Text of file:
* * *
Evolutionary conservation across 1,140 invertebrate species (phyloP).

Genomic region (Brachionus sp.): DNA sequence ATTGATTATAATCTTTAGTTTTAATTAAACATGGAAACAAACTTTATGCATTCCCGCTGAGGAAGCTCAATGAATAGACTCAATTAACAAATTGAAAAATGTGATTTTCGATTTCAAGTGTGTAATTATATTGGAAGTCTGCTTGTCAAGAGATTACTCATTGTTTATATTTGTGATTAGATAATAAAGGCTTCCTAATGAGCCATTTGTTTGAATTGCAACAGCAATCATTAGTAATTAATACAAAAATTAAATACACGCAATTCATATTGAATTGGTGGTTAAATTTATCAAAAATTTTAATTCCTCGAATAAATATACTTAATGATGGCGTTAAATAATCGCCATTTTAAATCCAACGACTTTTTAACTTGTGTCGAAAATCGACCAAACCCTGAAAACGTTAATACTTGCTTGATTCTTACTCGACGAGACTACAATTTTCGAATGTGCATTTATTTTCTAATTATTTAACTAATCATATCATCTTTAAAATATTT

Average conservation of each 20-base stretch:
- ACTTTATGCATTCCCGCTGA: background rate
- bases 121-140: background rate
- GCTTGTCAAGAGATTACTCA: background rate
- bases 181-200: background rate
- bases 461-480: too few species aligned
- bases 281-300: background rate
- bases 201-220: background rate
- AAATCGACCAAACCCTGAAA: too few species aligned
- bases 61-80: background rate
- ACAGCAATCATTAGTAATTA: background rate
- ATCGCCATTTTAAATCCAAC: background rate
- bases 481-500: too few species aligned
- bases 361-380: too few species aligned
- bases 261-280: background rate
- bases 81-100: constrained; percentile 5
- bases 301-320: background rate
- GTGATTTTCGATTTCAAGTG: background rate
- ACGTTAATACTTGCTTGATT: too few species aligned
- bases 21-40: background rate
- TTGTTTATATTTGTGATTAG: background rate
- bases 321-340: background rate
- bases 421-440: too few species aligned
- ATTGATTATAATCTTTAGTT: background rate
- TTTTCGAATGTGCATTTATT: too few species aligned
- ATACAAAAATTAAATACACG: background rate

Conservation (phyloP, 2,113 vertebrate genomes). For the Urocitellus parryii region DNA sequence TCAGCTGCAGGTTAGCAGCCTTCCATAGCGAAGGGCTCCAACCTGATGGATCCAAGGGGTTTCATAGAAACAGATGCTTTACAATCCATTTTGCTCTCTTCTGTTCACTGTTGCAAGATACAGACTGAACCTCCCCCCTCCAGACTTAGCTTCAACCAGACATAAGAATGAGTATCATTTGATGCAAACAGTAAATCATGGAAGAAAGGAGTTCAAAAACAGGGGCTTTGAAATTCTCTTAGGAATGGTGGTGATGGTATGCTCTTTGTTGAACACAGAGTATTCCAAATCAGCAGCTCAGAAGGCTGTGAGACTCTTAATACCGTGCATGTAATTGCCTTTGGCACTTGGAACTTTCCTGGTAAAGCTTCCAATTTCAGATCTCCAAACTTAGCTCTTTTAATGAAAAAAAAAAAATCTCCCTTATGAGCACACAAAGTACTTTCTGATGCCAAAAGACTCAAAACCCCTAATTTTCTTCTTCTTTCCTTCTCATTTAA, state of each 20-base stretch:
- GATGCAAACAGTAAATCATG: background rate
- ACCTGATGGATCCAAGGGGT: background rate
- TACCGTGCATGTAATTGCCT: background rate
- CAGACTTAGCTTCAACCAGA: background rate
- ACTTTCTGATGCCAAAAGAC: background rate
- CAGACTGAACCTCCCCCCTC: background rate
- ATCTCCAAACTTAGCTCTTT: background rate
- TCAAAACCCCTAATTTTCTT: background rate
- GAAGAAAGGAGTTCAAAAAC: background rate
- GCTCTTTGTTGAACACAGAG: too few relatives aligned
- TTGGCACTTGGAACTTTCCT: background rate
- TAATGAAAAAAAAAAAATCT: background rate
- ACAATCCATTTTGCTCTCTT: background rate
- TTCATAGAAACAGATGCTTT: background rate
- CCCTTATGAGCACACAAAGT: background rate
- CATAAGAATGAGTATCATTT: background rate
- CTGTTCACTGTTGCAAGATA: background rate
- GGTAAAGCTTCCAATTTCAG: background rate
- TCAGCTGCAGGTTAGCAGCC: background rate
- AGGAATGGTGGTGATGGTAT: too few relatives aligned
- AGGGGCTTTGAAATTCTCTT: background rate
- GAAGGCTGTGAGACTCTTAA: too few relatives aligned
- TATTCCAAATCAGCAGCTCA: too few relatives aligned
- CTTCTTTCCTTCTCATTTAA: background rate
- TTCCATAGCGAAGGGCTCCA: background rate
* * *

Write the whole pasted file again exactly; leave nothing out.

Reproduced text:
Evolutionary conservation across 1,140 invertebrate species (phyloP).

Genomic region (Brachionus sp.): DNA sequence ATTGATTATAATCTTTAGTTTTAATTAAACATGGAAACAAACTTTATGCATTCCCGCTGAGGAAGCTCAATGAATAGACTCAATTAACAAATTGAAAAATGTGATTTTCGATTTCAAGTGTGTAATTATATTGGAAGTCTGCTTGTCAAGAGATTACTCATTGTTTATATTTGTGATTAGATAATAAAGGCTTCCTAATGAGCCATTTGTTTGAATTGCAACAGCAATCATTAGTAATTAATACAAAAATTAAATACACGCAATTCATATTGAATTGGTGGTTAAATTTATCAAAAATTTTAATTCCTCGAATAAATATACTTAATGATGGCGTTAAATAATCGCCATTTTAAATCCAACGACTTTTTAACTTGTGTCGAAAATCGACCAAACCCTGAAAACGTTAATACTTGCTTGATTCTTACTCGACGAGACTACAATTTTCGAATGTGCATTTATTTTCTAATTATTTAACTAATCATATCATCTTTAAAATATTT

Average conservation of each 20-base stretch:
- ACTTTATGCATTCCCGCTGA: background rate
- bases 121-140: background rate
- GCTTGTCAAGAGATTACTCA: background rate
- bases 181-200: background rate
- bases 461-480: too few species aligned
- bases 281-300: background rate
- bases 201-220: background rate
- AAATCGACCAAACCCTGAAA: too few species aligned
- bases 61-80: background rate
- ACAGCAATCATTAGTAATTA: background rate
- ATCGCCATTTTAAATCCAAC: background rate
- bases 481-500: too few species aligned
- bases 361-380: too few species aligned
- bases 261-280: background rate
- bases 81-100: constrained; percentile 5
- bases 301-320: background rate
- GTGATTTTCGATTTCAAGTG: background rate
- ACGTTAATACTTGCTTGATT: too few species aligned
- bases 21-40: background rate
- TTGTTTATATTTGTGATTAG: background rate
- bases 321-340: background rate
- bases 421-440: too few species aligned
- ATTGATTATAATCTTTAGTT: background rate
- TTTTCGAATGTGCATTTATT: too few species aligned
- ATACAAAAATTAAATACACG: background rate

Conservation (phyloP, 2,113 vertebrate genomes). For the Urocitellus parryii region DNA sequence TCAGCTGCAGGTTAGCAGCCTTCCATAGCGAAGGGCTCCAACCTGATGGATCCAAGGGGTTTCATAGAAACAGATGCTTTACAATCCATTTTGCTCTCTTCTGTTCACTGTTGCAAGATACAGACTGAACCTCCCCCCTCCAGACTTAGCTTCAACCAGACATAAGAATGAGTATCATTTGATGCAAACAGTAAATCATGGAAGAAAGGAGTTCAAAAACAGGGGCTTTGAAATTCTCTTAGGAATGGTGGTGATGGTATGCTCTTTGTTGAACACAGAGTATTCCAAATCAGCAGCTCAGAAGGCTGTGAGACTCTTAATACCGTGCATGTAATTGCCTTTGGCACTTGGAACTTTCCTGGTAAAGCTTCCAATTTCAGATCTCCAAACTTAGCTCTTTTAATGAAAAAAAAAAAATCTCCCTTATGAGCACACAAAGTACTTTCTGATGCCAAAAGACTCAAAACCCCTAATTTTCTTCTTCTTTCCTTCTCATTTAA, state of each 20-base stretch:
- GATGCAAACAGTAAATCATG: background rate
- ACCTGATGGATCCAAGGGGT: background rate
- TACCGTGCATGTAATTGCCT: background rate
- CAGACTTAGCTTCAACCAGA: background rate
- ACTTTCTGATGCCAAAAGAC: background rate
- CAGACTGAACCTCCCCCCTC: background rate
- ATCTCCAAACTTAGCTCTTT: background rate
- TCAAAACCCCTAATTTTCTT: background rate
- GAAGAAAGGAGTTCAAAAAC: background rate
- GCTCTTTGTTGAACACAGAG: too few relatives aligned
- TTGGCACTTGGAACTTTCCT: background rate
- TAATGAAAAAAAAAAAATCT: background rate
- ACAATCCATTTTGCTCTCTT: background rate
- TTCATAGAAACAGATGCTTT: background rate
- CCCTTATGAGCACACAAAGT: background rate
- CATAAGAATGAGTATCATTT: background rate
- CTGTTCACTGTTGCAAGATA: background rate
- GGTAAAGCTTCCAATTTCAG: background rate
- TCAGCTGCAGGTTAGCAGCC: background rate
- AGGAATGGTGGTGATGGTAT: too few relatives aligned
- AGGGGCTTTGAAATTCTCTT: background rate
- GAAGGCTGTGAGACTCTTAA: too few relatives aligned
- TATTCCAAATCAGCAGCTCA: too few relatives aligned
- CTTCTTTCCTTCTCATTTAA: background rate
- TTCCATAGCGAAGGGCTCCA: background rate